Dalanjing Gaming were disqualified from the season due to using more than their maximum number of allocated substitutes. This disqualification helped push Sparking Arrow Gaming into the top spot, thanks to Dalanjing’s automatic forfeiture of their match. Most would probably argue that Sparking Arrow Gaming were the favourites in that series anyway, so it is unlikely that Dalanjing being disqualified had too much of an impact on Major invites.
The SEA region had few surprises in its top 3, with Fanatic taking the prized 1st place position in the DPC and Neon beating out Kuku’s T1 for single spot in the Major Group Stage. This put T1 into 3rd and made them Southeast Asia’s wildcard team for the Singapore Major.
The tiebreaker between the Neon and T1 was one of the closest that the DPC has seen, going the full 3 games. Game 1 in particular was extremely back and forth, with Neon coming back from huge networth deficits many times throughout the match, only to lose after a botched initiation from PH’s Clockwerk. While T1 looked strong in game 1, Neon came back with a vengeance in game 2 and won an incredibly convincing match on the back of a core Io pick. Game 3 was even more convincing for Neon and proved that they were the stronger team on the day, with back-to-back stomps securing them the series and the spot at the Major.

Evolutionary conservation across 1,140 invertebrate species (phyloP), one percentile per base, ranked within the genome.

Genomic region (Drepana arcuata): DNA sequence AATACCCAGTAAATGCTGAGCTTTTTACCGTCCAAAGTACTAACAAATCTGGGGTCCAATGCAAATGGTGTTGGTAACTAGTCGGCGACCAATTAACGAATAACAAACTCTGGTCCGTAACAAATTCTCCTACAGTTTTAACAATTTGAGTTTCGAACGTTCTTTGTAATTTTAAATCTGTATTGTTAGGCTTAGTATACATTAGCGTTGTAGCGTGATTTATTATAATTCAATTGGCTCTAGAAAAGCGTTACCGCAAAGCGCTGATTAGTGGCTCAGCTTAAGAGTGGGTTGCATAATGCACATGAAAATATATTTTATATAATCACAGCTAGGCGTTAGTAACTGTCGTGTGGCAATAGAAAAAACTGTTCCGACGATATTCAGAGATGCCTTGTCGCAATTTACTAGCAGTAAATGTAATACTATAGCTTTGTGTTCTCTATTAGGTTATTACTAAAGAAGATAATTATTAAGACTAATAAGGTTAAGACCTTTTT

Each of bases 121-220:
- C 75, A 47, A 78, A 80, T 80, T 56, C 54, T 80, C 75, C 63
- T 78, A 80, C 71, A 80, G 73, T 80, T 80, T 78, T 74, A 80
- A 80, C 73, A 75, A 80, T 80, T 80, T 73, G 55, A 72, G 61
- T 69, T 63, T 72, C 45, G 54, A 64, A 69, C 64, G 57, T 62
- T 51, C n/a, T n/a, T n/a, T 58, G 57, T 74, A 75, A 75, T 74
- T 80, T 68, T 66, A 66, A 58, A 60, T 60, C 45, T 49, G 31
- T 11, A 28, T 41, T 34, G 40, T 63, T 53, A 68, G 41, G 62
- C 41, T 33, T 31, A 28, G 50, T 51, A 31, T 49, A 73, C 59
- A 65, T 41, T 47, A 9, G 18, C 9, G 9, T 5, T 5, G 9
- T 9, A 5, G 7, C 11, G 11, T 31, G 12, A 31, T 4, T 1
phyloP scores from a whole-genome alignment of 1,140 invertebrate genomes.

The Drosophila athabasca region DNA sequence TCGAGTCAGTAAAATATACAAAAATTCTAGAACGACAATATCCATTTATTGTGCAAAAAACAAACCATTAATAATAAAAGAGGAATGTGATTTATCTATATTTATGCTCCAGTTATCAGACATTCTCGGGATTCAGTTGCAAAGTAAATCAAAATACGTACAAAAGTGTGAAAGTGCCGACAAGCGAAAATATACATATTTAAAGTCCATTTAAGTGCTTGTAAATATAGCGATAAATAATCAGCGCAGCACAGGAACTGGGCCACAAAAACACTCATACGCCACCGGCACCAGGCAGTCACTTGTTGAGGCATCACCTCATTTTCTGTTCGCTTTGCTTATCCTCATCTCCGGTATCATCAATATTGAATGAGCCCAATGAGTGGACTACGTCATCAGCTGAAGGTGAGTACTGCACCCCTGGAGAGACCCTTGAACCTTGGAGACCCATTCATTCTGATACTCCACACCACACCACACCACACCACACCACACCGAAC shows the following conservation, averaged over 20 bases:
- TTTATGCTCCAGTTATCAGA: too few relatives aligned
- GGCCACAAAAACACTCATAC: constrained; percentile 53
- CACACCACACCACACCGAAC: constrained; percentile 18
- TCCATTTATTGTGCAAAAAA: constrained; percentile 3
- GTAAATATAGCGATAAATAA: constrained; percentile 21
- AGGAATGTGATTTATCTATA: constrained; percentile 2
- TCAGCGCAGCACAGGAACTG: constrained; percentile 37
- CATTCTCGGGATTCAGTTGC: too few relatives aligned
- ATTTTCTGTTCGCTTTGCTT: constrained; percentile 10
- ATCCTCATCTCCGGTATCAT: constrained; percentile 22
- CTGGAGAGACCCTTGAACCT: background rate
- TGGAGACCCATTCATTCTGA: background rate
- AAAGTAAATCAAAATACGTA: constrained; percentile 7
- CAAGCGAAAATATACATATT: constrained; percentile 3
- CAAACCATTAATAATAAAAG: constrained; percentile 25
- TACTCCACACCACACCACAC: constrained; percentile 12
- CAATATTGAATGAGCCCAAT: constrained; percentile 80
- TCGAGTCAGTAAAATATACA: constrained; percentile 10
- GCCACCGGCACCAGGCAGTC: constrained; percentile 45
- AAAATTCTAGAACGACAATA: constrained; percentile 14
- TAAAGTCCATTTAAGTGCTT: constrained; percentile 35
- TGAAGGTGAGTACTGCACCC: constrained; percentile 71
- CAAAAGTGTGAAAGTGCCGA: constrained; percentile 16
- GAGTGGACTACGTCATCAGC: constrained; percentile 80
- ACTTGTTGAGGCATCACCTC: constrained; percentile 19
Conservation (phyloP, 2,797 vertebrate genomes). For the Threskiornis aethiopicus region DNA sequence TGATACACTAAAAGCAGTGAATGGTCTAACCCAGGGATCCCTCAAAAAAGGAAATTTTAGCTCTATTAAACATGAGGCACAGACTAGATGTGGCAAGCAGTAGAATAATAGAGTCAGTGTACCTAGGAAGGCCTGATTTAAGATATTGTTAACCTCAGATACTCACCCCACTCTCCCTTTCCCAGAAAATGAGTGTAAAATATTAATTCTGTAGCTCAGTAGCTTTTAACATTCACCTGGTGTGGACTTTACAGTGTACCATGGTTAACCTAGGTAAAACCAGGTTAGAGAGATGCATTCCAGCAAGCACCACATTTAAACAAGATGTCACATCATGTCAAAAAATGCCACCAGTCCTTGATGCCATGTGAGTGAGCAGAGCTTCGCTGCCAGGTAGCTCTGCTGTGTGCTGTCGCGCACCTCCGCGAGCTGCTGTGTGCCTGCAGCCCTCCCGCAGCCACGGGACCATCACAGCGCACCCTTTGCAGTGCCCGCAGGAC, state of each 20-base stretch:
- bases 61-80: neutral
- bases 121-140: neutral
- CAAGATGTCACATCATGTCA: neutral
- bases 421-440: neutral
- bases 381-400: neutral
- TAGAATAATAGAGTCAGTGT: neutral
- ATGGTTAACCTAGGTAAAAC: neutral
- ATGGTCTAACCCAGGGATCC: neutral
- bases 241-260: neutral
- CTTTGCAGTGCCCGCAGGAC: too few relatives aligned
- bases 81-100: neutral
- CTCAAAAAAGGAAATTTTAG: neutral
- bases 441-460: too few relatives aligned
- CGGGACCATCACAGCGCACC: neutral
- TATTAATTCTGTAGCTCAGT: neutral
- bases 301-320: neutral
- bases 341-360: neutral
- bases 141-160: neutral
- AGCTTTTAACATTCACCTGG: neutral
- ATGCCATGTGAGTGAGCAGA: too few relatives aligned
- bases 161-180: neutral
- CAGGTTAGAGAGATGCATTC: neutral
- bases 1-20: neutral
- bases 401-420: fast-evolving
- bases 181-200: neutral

TNC Predator fans will be disappointed with their 4th place finish, which excludes them from the Major due to the SEA region having 1 less wildcard spot than certain other regions, like China and Europe.
The placements in this DPC season’s Lower Division were much more surprising than the SEA region’s Upper Division. Two relatively unknown teams, Lilgun and Omega Esports, took the top two spots, beating out kYxY’s Galaxy Racers and the more established Cignal Ultra. Both teams had a 5-2 record and played convincingly throughout the tournament. What is more interesting is that the Lower Division had no tiebreakers. It also managed to avoid any disqualifications, making it one of the more stable Regional Divisions for this DPC season.
Unsurprisingly, Evil Geniuses topped out the North American region with a 13-4 record in the round-robin. What is surprising is that they had to play two tiebreaker matches against Quincy Crew and Undying in order to secure their position, with all three teams having equal standings before that point.
EG easily dealt with Undying in a 24-3 stomp that ended with an Arteezy rampage and a 30-minute gg. Quincy Crew didn’t go down without a fight however, with both teams enduring a back-and-forth slugfest that had EG on the ropes for a decent portion of the game.